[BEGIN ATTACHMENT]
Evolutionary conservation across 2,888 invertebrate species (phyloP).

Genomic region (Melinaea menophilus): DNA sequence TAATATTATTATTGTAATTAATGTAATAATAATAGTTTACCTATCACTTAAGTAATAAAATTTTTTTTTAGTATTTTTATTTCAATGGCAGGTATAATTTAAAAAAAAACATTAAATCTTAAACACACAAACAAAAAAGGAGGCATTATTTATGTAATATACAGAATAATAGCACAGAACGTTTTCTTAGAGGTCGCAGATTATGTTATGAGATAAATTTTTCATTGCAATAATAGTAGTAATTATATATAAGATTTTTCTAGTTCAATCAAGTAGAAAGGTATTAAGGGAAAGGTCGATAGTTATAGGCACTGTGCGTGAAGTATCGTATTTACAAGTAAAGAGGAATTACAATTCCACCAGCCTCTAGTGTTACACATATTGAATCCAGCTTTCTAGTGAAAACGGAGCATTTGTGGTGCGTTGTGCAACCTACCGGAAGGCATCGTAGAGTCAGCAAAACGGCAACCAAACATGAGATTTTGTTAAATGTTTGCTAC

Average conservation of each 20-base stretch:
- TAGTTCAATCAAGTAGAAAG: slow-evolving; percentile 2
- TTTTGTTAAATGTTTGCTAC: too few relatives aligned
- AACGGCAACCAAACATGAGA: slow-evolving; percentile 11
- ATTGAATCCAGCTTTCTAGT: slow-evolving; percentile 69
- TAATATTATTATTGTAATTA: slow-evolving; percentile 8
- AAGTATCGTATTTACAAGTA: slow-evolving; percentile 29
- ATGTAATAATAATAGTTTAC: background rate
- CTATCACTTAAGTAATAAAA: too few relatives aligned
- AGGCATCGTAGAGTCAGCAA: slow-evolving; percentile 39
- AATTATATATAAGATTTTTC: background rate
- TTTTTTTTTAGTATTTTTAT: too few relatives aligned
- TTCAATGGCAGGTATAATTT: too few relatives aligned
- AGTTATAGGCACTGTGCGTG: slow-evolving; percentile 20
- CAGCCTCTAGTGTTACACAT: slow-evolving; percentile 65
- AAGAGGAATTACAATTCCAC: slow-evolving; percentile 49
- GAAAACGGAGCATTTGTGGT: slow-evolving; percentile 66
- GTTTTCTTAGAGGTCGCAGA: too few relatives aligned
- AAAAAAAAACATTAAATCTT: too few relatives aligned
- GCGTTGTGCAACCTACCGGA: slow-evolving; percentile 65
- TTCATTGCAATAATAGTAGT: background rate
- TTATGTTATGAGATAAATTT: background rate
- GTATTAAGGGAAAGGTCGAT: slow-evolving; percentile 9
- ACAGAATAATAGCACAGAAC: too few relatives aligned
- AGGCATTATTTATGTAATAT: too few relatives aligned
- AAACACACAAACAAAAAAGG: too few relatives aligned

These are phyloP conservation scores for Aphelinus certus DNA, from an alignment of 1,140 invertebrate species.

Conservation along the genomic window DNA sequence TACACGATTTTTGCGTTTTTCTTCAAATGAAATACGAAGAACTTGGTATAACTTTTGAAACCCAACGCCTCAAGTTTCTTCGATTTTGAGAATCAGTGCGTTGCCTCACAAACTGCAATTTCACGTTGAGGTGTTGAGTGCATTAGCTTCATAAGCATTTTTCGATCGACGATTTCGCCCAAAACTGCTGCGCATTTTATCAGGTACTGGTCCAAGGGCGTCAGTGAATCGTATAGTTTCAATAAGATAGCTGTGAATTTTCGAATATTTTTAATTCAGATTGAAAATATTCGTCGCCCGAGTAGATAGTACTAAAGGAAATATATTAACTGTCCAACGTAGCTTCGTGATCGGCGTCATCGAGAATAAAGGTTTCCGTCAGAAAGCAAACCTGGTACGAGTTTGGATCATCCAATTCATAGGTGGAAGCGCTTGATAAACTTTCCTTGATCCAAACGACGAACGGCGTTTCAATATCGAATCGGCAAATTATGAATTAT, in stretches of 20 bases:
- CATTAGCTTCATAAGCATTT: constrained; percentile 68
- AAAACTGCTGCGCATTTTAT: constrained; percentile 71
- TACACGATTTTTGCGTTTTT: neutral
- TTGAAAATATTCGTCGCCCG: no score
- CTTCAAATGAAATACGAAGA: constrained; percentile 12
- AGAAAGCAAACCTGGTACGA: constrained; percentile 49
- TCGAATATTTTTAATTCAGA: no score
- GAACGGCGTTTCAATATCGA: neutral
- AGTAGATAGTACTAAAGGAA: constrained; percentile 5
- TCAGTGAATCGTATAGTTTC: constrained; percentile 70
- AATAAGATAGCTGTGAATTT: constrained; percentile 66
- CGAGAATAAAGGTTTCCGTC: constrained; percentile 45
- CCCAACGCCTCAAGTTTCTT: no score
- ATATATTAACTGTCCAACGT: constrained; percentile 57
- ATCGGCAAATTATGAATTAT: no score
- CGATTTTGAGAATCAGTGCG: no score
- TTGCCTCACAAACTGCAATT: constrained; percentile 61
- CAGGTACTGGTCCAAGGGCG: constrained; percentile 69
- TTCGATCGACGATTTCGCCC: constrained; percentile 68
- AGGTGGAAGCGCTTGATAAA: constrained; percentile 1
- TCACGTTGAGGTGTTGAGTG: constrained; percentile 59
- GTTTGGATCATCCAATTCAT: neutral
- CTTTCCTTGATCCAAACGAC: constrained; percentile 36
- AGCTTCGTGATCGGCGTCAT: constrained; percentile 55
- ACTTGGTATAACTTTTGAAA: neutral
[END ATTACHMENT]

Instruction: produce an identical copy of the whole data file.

Evolutionary conservation across 2,888 invertebrate species (phyloP).

Genomic region (Melinaea menophilus): DNA sequence TAATATTATTATTGTAATTAATGTAATAATAATAGTTTACCTATCACTTAAGTAATAAAATTTTTTTTTAGTATTTTTATTTCAATGGCAGGTATAATTTAAAAAAAAACATTAAATCTTAAACACACAAACAAAAAAGGAGGCATTATTTATGTAATATACAGAATAATAGCACAGAACGTTTTCTTAGAGGTCGCAGATTATGTTATGAGATAAATTTTTCATTGCAATAATAGTAGTAATTATATATAAGATTTTTCTAGTTCAATCAAGTAGAAAGGTATTAAGGGAAAGGTCGATAGTTATAGGCACTGTGCGTGAAGTATCGTATTTACAAGTAAAGAGGAATTACAATTCCACCAGCCTCTAGTGTTACACATATTGAATCCAGCTTTCTAGTGAAAACGGAGCATTTGTGGTGCGTTGTGCAACCTACCGGAAGGCATCGTAGAGTCAGCAAAACGGCAACCAAACATGAGATTTTGTTAAATGTTTGCTAC

Average conservation of each 20-base stretch:
- TAGTTCAATCAAGTAGAAAG: slow-evolving; percentile 2
- TTTTGTTAAATGTTTGCTAC: too few relatives aligned
- AACGGCAACCAAACATGAGA: slow-evolving; percentile 11
- ATTGAATCCAGCTTTCTAGT: slow-evolving; percentile 69
- TAATATTATTATTGTAATTA: slow-evolving; percentile 8
- AAGTATCGTATTTACAAGTA: slow-evolving; percentile 29
- ATGTAATAATAATAGTTTAC: background rate
- CTATCACTTAAGTAATAAAA: too few relatives aligned
- AGGCATCGTAGAGTCAGCAA: slow-evolving; percentile 39
- AATTATATATAAGATTTTTC: background rate
- TTTTTTTTTAGTATTTTTAT: too few relatives aligned
- TTCAATGGCAGGTATAATTT: too few relatives aligned
- AGTTATAGGCACTGTGCGTG: slow-evolving; percentile 20
- CAGCCTCTAGTGTTACACAT: slow-evolving; percentile 65
- AAGAGGAATTACAATTCCAC: slow-evolving; percentile 49
- GAAAACGGAGCATTTGTGGT: slow-evolving; percentile 66
- GTTTTCTTAGAGGTCGCAGA: too few relatives aligned
- AAAAAAAAACATTAAATCTT: too few relatives aligned
- GCGTTGTGCAACCTACCGGA: slow-evolving; percentile 65
- TTCATTGCAATAATAGTAGT: background rate
- TTATGTTATGAGATAAATTT: background rate
- GTATTAAGGGAAAGGTCGAT: slow-evolving; percentile 9
- ACAGAATAATAGCACAGAAC: too few relatives aligned
- AGGCATTATTTATGTAATAT: too few relatives aligned
- AAACACACAAACAAAAAAGG: too few relatives aligned

These are phyloP conservation scores for Aphelinus certus DNA, from an alignment of 1,140 invertebrate species.

Conservation along the genomic window DNA sequence TACACGATTTTTGCGTTTTTCTTCAAATGAAATACGAAGAACTTGGTATAACTTTTGAAACCCAACGCCTCAAGTTTCTTCGATTTTGAGAATCAGTGCGTTGCCTCACAAACTGCAATTTCACGTTGAGGTGTTGAGTGCATTAGCTTCATAAGCATTTTTCGATCGACGATTTCGCCCAAAACTGCTGCGCATTTTATCAGGTACTGGTCCAAGGGCGTCAGTGAATCGTATAGTTTCAATAAGATAGCTGTGAATTTTCGAATATTTTTAATTCAGATTGAAAATATTCGTCGCCCGAGTAGATAGTACTAAAGGAAATATATTAACTGTCCAACGTAGCTTCGTGATCGGCGTCATCGAGAATAAAGGTTTCCGTCAGAAAGCAAACCTGGTACGAGTTTGGATCATCCAATTCATAGGTGGAAGCGCTTGATAAACTTTCCTTGATCCAAACGACGAACGGCGTTTCAATATCGAATCGGCAAATTATGAATTAT, in stretches of 20 bases:
- CATTAGCTTCATAAGCATTT: constrained; percentile 68
- AAAACTGCTGCGCATTTTAT: constrained; percentile 71
- TACACGATTTTTGCGTTTTT: neutral
- TTGAAAATATTCGTCGCCCG: no score
- CTTCAAATGAAATACGAAGA: constrained; percentile 12
- AGAAAGCAAACCTGGTACGA: constrained; percentile 49
- TCGAATATTTTTAATTCAGA: no score
- GAACGGCGTTTCAATATCGA: neutral
- AGTAGATAGTACTAAAGGAA: constrained; percentile 5
- TCAGTGAATCGTATAGTTTC: constrained; percentile 70
- AATAAGATAGCTGTGAATTT: constrained; percentile 66
- CGAGAATAAAGGTTTCCGTC: constrained; percentile 45
- CCCAACGCCTCAAGTTTCTT: no score
- ATATATTAACTGTCCAACGT: constrained; percentile 57
- ATCGGCAAATTATGAATTAT: no score
- CGATTTTGAGAATCAGTGCG: no score
- TTGCCTCACAAACTGCAATT: constrained; percentile 61
- CAGGTACTGGTCCAAGGGCG: constrained; percentile 69
- TTCGATCGACGATTTCGCCC: constrained; percentile 68
- AGGTGGAAGCGCTTGATAAA: constrained; percentile 1
- TCACGTTGAGGTGTTGAGTG: constrained; percentile 59
- GTTTGGATCATCCAATTCAT: neutral
- CTTTCCTTGATCCAAACGAC: constrained; percentile 36
- AGCTTCGTGATCGGCGTCAT: constrained; percentile 55
- ACTTGGTATAACTTTTGAAA: neutral